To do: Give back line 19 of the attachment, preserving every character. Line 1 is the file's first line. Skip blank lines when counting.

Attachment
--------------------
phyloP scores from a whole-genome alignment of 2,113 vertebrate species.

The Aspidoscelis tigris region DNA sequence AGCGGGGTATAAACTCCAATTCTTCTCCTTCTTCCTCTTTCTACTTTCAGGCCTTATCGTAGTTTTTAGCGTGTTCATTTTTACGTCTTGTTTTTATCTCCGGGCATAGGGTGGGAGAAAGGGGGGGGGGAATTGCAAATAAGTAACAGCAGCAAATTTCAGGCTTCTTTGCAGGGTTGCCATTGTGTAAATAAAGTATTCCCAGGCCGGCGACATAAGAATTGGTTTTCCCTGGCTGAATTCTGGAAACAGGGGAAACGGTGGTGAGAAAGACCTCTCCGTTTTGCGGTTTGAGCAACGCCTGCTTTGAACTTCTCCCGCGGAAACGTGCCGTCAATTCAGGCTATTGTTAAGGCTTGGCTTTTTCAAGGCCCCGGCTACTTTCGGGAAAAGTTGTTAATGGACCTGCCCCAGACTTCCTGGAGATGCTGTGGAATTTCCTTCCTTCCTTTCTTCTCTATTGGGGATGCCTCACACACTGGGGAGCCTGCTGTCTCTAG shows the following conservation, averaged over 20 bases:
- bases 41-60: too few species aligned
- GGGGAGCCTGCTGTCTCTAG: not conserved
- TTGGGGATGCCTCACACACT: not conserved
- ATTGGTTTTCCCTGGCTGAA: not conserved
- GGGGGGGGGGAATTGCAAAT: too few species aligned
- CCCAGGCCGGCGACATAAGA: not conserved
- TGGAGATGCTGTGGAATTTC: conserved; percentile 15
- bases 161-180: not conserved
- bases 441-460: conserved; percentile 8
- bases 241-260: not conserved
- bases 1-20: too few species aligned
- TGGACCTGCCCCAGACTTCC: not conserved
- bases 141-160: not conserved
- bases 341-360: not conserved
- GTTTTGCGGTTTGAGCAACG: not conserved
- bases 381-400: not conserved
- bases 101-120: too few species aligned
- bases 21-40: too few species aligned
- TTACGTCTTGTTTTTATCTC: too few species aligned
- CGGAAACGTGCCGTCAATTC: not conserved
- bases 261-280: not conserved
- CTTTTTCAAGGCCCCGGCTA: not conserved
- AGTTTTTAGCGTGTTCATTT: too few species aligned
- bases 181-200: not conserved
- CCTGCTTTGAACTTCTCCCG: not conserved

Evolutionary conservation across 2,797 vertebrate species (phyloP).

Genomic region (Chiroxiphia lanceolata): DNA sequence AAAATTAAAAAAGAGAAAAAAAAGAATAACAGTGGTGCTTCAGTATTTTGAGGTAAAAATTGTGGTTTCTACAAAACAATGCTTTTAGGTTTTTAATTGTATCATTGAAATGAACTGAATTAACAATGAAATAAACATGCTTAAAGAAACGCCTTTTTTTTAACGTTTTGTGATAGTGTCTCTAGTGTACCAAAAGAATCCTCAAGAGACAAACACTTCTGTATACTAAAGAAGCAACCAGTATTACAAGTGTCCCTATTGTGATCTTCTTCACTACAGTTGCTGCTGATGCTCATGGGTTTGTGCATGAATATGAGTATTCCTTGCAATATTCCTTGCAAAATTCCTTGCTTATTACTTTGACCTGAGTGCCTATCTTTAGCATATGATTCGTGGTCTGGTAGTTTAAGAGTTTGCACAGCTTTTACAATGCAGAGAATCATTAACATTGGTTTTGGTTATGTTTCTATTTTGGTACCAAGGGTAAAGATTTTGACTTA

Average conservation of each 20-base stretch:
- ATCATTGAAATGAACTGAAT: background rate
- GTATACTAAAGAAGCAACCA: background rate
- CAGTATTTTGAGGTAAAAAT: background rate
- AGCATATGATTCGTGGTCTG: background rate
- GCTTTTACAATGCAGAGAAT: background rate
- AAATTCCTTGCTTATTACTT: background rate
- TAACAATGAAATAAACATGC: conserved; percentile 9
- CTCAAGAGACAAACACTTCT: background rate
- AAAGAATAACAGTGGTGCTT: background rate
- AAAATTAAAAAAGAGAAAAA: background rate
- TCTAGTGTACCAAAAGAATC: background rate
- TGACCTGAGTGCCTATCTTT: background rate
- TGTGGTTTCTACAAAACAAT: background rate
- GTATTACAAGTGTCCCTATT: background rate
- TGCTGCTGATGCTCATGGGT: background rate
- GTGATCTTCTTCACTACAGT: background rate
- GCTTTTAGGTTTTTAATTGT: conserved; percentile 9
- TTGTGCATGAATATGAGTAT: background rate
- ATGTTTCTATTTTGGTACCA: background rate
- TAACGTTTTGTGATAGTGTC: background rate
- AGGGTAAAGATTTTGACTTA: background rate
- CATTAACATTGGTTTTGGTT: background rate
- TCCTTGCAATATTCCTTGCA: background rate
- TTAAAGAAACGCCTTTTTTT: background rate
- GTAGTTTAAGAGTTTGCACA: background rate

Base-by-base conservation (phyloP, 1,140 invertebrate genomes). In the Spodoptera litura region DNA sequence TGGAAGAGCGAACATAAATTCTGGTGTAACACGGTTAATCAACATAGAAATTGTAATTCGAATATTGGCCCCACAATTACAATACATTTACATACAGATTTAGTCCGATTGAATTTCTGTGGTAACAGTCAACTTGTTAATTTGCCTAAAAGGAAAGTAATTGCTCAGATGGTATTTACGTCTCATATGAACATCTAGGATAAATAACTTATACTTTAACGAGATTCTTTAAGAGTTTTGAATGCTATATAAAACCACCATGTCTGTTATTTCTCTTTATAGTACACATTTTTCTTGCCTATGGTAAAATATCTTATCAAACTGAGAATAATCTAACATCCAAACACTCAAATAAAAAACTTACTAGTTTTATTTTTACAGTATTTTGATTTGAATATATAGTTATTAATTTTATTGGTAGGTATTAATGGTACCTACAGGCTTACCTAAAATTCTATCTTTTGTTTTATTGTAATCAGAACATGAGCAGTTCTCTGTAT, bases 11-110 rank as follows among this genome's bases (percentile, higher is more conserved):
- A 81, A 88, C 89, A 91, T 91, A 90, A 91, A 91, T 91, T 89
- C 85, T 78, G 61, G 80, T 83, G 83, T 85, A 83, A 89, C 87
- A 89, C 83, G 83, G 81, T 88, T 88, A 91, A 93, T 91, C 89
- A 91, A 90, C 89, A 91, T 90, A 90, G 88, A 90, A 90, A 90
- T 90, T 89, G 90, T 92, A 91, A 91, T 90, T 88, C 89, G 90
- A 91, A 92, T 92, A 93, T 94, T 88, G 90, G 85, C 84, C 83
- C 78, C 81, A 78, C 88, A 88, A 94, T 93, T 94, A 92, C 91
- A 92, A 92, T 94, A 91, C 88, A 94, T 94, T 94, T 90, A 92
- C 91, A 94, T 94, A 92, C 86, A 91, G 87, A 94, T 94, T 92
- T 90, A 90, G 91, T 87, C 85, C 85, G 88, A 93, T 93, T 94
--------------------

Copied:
- bases 101-120: too few species aligned